The Redemption of Michael Vick

A new memoir sheds light on the issue that has dogged him

Adrienne Samuels Gibbs

by Adrienne Samuels Gibbs, September 13, 2012


He’s won and lost. He’s been loved and hated. He’s been jailed and freed. NFL star Michael Vick, 32, has not had it easy these last five years, and he admits most of that is his own fault. No one told him to participate in a vicious dogfighting ring. No one told him to lose all his money. And no one told him to write a memoir, Michael Vick: Finally Free, but he did. And this time, he’s coming clean and setting the record completely straight.

Vick knows he likely won’t ever live down going to jail for abusing animals, but he’s tired of people knowing only half the story. While serving time in Leavenworth, he took a tiny pen in his big hands and, on simple notebook paper, handwrote his memoir. He’s learned a lot and is grateful to still be the starting QB for the Philadelphia Eagles, with whom he signed a six-year, $35.5 million contract.

Here’s what he had to say:

EBONY: Why did you write this book?

Vick: I wanted to let people see a different side; to let them get to know me and to answer a lot of questions so they can understand why a certain chain of events happened. I think people still have unsavory perceptions of me. These all stem from the media. I’ve talked about [the dogfighting], but I can’t tell my life story in 20 minutes during a sit-down interview or talking to a group of people.

[The book’s] about what people don’t know.

EBONY: You wrote your life story by hand?

Vick: When I was in prison, I had no one to talk to. I wrote it on notebook paper, and I used one of the small prison pens, the ones that make callouses on your fingers. I hated writing with it. I had a real pen at one time, but they took it from me.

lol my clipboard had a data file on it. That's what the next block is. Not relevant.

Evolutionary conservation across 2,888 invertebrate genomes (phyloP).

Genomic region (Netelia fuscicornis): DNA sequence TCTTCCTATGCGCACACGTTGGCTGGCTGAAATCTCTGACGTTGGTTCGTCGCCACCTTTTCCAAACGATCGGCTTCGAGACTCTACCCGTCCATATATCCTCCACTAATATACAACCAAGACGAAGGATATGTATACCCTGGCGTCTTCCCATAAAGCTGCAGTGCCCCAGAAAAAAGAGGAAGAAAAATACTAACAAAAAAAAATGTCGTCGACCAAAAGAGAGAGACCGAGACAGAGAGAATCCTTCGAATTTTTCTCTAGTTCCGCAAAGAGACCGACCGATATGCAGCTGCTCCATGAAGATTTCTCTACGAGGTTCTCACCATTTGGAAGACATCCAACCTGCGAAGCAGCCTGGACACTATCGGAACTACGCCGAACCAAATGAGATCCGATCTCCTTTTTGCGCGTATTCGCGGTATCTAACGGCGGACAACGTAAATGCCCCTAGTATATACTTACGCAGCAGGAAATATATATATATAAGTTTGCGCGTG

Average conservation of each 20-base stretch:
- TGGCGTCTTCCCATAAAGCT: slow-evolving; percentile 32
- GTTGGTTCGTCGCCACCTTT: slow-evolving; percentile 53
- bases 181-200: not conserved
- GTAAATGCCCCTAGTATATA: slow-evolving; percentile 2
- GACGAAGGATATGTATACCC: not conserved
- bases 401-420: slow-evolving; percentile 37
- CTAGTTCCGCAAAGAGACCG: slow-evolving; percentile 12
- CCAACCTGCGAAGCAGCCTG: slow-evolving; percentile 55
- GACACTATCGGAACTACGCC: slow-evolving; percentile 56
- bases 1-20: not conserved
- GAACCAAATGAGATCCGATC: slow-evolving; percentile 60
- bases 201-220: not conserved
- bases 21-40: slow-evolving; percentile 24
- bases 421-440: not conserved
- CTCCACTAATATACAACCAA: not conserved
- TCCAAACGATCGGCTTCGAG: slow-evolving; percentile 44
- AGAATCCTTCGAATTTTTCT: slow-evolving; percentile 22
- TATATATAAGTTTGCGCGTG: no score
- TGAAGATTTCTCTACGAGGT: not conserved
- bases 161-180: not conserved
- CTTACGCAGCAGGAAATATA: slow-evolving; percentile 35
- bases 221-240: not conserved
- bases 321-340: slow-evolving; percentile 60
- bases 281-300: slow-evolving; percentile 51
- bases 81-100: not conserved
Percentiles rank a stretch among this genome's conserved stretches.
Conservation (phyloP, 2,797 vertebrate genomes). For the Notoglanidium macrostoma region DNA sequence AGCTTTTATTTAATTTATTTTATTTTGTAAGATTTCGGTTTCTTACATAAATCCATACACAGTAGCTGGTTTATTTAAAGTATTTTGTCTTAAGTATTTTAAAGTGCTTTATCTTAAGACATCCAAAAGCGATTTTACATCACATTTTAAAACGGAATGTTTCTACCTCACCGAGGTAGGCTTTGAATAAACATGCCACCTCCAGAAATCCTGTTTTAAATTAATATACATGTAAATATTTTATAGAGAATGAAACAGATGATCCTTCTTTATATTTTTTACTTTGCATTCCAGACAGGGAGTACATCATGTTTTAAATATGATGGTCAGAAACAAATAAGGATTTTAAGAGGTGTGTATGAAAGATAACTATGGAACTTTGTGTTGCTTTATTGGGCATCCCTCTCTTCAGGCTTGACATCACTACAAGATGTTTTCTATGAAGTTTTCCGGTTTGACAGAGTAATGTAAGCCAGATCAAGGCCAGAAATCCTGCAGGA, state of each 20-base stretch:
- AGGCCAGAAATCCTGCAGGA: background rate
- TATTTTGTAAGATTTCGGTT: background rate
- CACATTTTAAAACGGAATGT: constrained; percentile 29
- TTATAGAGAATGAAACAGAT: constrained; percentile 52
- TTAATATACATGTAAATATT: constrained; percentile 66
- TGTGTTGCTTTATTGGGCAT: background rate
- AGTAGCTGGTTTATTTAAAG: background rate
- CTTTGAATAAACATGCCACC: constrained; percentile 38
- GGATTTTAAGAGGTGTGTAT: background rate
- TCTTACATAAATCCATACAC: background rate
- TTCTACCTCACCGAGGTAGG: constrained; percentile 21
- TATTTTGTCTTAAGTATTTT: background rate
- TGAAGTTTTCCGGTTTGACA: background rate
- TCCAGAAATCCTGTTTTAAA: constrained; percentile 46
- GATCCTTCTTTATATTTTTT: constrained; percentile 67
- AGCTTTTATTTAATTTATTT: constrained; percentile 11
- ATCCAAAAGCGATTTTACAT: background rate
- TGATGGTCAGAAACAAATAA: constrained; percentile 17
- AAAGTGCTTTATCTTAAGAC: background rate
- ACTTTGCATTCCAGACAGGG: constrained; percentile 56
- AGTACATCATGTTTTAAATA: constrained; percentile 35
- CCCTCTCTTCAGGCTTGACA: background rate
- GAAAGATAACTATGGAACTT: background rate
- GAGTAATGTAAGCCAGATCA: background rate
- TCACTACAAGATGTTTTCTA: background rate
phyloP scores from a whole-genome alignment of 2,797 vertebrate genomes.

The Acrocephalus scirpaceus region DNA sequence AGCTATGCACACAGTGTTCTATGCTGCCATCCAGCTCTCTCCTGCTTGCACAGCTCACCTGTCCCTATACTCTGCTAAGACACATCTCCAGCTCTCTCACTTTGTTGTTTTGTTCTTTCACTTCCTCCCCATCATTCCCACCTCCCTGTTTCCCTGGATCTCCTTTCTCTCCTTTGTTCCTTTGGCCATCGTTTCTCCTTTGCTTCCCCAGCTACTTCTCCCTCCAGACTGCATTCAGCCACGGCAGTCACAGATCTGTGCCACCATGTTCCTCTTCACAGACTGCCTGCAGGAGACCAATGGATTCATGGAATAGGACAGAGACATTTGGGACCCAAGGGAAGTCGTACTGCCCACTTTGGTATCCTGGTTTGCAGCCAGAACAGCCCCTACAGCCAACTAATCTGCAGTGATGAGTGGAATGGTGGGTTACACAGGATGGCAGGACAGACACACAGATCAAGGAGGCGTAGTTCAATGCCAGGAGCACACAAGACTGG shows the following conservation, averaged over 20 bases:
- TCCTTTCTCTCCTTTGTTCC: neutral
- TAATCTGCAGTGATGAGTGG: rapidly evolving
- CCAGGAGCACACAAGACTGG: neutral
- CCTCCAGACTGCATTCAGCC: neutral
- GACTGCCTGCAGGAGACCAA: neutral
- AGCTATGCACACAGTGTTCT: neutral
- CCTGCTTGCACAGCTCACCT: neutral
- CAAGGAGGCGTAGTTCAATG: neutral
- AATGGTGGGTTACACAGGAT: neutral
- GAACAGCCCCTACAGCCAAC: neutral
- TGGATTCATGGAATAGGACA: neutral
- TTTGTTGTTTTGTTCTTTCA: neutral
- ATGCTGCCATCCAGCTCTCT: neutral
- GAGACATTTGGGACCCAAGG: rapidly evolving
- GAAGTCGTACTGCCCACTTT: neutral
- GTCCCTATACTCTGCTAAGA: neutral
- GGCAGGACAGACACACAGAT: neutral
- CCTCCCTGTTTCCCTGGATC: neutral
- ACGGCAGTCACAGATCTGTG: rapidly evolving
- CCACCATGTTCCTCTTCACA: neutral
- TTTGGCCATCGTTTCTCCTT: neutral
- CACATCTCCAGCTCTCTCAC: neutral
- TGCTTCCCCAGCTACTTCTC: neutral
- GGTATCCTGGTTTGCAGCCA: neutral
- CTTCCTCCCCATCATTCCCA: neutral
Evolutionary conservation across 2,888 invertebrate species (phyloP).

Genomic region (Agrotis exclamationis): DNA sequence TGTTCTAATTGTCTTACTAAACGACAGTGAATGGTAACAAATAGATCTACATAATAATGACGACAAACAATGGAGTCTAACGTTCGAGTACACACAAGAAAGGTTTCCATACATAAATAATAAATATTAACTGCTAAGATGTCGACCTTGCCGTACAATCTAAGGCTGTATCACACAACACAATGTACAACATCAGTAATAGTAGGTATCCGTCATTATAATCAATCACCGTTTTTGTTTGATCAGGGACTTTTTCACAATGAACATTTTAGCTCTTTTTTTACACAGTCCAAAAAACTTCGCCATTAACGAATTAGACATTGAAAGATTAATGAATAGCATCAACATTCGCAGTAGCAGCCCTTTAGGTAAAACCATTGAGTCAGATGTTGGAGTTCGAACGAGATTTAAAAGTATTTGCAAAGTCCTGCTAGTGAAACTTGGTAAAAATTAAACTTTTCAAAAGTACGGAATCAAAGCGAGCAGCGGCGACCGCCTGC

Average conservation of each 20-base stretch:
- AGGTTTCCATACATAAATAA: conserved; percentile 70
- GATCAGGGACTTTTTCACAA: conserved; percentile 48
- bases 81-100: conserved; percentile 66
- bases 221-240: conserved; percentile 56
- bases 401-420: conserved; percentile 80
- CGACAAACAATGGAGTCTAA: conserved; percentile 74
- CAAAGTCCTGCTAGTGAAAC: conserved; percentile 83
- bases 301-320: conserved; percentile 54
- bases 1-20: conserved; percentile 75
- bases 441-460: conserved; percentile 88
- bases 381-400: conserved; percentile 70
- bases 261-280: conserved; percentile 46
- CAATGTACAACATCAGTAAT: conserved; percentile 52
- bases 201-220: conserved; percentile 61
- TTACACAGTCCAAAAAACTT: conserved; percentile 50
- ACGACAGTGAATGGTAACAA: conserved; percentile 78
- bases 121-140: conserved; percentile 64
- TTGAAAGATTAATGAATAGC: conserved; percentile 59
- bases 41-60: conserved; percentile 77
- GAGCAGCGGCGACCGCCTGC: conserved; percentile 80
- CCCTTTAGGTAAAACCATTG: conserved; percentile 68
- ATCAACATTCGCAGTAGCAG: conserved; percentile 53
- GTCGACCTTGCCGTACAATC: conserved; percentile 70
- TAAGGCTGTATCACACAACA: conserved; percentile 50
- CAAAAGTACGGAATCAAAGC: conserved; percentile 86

EBONY: We have to ask the race question. Do you think you were unfairly villainized because you are Black?

Vick: That’s the best question I got all day. Of course, our people, Black people, feel like I got a bad break. But people of other races feel like it was fair. And I think there are a lot of mixed feelings and a lot of mixed emotions. But I do have a wide base, very diverse, and I appreciate everybody’s support because I get people coming up to me—White, Black and others—talking about my situation. Some felt like it wasn’t the right verdict; some felt like it should not have gone that far.

EBONY: What I wanted to do [in my memoir] was clean everything up so people can [draw their own conclusions]: This is what I did, and this is how I conducted myself. Whether it was positive or negative, I did these things. Now I’m trying to move forward and make things right. There was just too much controversy behind the verdict and the prison sentence.

Don’t hold back now! Tell us how you really feel.

Vick: I had to take a lot of things out. I had to make sure everything was worded the right way.

EBONY: Is life normal again? If not, do you think it will ever be?

Vick: I’m tired of people bringing it up when I’m at Walmart or at Target or sitting down eating dinner with my family. If anyone asks me about it in the future, I’ll tell them to go buy my book.

EBONY: So is it safe to ask if you should be my primary quarterback for fantasy football? Do you think your schedule is pretty easy?

Vick: This season is pretty tough. You don’t [ever] have an easy slate. It’s never easy. Trust me. [New England Patriots QB] Tom Brady would probably tell you the same thing.



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